[ppml] NANOG IPv4 Exhaustion BoFRe: NANOG IPv4 Exhaustion BoF

michael.dillon at bt.com michael.dillon at bt.com
Fri Mar 7 11:57:51 EST 2008

> Would the situation get so bad 
> that these large corporations would risk punishment by the 
> law, regulators, and their peers for turning to a black market.

I'm not aware of any laws against buying IP addresses on the
"black" market, or any regulators who would take an interest
in such activity. Also, since it is relatively easy for large
corporations to hide this in a web of subsidiary corporations
and holding companies, who would ever find out what they did?

A few years ago, when the Enron affair was in the news, I had
an interesting conversation with someone who was an insider 
in the large corporate finance area. He explained how Enron
was merely the tip of the iceberg and how there were actually
quite a lot more companies doing the same kind of debt-hiding.
He claimed that a major driver behind many corporate
acquisitions and bankruptcies was to hide what had been done
and protect people from the same kind of fate as the Enron
executives. The scale of this was huge with banks and bondholders
involved as well, loaning money to clean companies to buy dirty
ones, and forcing the dirty ones to sell or fail.

It is still regular corporate finance practice to maintain a
webwork of interlocking corporations in order to optimize their
finances. Employees work for one company, all sales go to another
one, a 3rd owns the network assets, a 4th one operates the network
and so on. And that's just in one country. Add countries and it 
gets even more interesting. When JBC Ventures PLC buys an address
block and books it as an expense, then nobody is breaking the law
because IP addresses are not an asset and have no value. How are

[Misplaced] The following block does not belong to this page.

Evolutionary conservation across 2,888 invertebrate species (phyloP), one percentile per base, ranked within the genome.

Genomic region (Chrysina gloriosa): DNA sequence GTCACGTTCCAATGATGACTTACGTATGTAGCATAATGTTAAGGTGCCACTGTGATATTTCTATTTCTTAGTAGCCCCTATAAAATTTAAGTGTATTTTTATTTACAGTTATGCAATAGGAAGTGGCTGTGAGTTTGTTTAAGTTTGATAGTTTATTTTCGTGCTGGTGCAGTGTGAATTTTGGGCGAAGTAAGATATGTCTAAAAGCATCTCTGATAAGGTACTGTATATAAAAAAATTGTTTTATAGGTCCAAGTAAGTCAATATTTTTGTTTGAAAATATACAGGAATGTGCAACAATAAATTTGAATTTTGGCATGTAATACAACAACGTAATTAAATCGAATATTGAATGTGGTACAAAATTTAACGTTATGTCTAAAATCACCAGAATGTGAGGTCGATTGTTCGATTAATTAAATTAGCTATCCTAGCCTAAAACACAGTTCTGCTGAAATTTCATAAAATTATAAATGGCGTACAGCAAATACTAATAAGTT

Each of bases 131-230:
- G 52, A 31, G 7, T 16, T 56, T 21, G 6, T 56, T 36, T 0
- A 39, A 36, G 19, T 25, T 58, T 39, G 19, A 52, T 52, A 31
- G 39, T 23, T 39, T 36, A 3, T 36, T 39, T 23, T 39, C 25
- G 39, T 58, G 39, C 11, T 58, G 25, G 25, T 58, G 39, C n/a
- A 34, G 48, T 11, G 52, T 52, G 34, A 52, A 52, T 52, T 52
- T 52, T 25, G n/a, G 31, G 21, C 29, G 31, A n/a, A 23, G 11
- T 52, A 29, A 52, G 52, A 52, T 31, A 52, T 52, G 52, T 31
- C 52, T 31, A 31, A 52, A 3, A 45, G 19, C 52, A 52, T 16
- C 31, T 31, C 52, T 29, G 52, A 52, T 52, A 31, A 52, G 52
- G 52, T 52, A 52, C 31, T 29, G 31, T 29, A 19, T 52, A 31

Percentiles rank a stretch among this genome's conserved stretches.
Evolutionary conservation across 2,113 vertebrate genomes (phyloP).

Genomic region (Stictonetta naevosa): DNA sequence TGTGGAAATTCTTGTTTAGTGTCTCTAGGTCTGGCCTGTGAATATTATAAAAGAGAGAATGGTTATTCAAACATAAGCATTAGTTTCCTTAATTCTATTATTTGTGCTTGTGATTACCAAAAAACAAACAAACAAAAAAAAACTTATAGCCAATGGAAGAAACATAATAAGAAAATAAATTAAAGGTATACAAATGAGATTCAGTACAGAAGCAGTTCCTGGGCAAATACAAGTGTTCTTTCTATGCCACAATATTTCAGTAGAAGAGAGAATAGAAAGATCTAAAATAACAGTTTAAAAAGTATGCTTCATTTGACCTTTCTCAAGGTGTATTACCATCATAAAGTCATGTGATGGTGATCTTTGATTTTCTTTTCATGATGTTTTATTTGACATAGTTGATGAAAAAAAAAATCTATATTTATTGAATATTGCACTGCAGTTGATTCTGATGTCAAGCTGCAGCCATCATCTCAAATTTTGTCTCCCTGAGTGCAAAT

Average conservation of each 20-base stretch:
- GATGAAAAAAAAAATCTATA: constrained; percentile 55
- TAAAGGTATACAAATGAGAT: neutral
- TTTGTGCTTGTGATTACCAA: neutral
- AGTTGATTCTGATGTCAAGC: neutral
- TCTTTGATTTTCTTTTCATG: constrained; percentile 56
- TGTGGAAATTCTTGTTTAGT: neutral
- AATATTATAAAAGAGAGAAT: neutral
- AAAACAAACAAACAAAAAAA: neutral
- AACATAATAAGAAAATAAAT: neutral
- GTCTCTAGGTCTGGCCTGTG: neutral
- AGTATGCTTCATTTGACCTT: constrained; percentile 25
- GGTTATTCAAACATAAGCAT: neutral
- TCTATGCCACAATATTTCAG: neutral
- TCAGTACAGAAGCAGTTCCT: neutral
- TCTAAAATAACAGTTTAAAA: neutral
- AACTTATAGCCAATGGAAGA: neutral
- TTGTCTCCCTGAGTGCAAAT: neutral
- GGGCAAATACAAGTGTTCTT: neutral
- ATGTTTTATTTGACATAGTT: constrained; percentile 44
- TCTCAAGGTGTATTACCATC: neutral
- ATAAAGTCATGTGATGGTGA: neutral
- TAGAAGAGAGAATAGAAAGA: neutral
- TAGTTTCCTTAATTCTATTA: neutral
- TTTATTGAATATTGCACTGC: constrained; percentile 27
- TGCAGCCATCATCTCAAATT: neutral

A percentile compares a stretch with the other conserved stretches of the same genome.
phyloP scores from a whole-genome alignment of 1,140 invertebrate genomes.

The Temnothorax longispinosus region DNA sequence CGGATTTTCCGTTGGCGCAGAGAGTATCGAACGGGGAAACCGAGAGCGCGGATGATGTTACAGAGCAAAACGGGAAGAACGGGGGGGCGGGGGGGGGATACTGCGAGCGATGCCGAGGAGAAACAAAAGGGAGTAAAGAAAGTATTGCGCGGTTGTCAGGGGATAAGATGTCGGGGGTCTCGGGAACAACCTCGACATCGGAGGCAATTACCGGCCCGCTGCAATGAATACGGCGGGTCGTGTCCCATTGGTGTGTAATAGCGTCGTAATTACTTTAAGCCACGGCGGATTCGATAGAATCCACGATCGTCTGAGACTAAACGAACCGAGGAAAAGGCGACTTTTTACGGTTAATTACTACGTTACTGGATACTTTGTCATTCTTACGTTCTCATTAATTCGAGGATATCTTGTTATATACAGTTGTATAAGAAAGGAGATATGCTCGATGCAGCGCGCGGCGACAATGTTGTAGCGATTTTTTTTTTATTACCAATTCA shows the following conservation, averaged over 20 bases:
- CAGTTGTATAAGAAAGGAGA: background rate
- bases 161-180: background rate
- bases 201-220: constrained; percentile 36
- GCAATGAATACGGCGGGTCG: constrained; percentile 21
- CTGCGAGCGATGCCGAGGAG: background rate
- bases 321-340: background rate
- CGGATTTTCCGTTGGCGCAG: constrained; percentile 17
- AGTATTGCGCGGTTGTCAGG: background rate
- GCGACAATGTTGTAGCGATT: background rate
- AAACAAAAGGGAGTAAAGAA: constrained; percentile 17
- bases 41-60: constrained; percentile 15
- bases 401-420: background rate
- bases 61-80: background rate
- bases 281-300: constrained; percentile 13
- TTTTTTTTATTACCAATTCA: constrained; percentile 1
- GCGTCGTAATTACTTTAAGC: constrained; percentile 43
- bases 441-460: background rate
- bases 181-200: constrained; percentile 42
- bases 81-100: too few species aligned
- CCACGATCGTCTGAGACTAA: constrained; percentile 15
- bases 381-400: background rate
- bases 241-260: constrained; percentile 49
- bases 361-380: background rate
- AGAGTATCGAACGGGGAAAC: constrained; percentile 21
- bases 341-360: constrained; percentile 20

you going to find who ultimately controls JBC Ventures AO?
Big ISP will claim that they are a customer in Lower Slobovia
with a paid peering contract.

If ARIN is not a lawmaker and has no regulatory powers under
the law, then ARIN has no ability to "police" the organizations
who hold allocations from ARIN ranges. Rather than pretend that
ARIN does have such powers, we should accept the situation as it
is, and focus on other activities in its charter.

   1.  to increase and diffuse knowledge to the general public about the
Internet in its broadest sense;
   2. to educate industry and the Internet community in order to further
their technical understanding of the Internet;
   3. to secure united action and to represent the Internet community
nationally and internationally;
   4. to manage and help conserve scarce Internet protocol resources,
and to educate Internet protocol users on how to efficiently utilize
these scarce resources as a service to the entire Internet community;
   5. to do all and everything necessary to enhance the growth of the
Internet and the prospects for competition among Internet Service
Providers by encouraging the exploration and implementation of solutions
to Internet Protocol number scarcity issues;
   6. to encourage the exploration of new addressing and routing
technologies that reduce or eliminate the costs or in some cases the
need for renumbering when an Internet Service Provider or end user
changes to a new Internet Service Provider; and, when such alternatives
are developed, to work with its members to facilitate the assignment of
portable addresses and/or the elimination of the cost of Internet
Protocol renumbering;
   7. to encourage allocation policy changes for Internet Service
Providers in order to enhance competition by providing mobility of
Internet Service Providers among upstream Internet Service Providers
when it is generally agreed that the technology is available for
portable addressing;
   8. to manage the allocation and registration of Internet resources;
   9. to promote and facilitate the expansion, development, and growth
of the infrastructure of the Internet for the general public and members
by any means consistent with the public interest through other
activities, including, but not limited to, publications, meetings,
conferences, training, educational seminars, and the issuance of grants
and other financial support to educational institutions, foundations and
other organizations exclusively for educational, charitable, and
scientific purposes.

--Michael Dillon

More information about the ARIN-PPML mailing list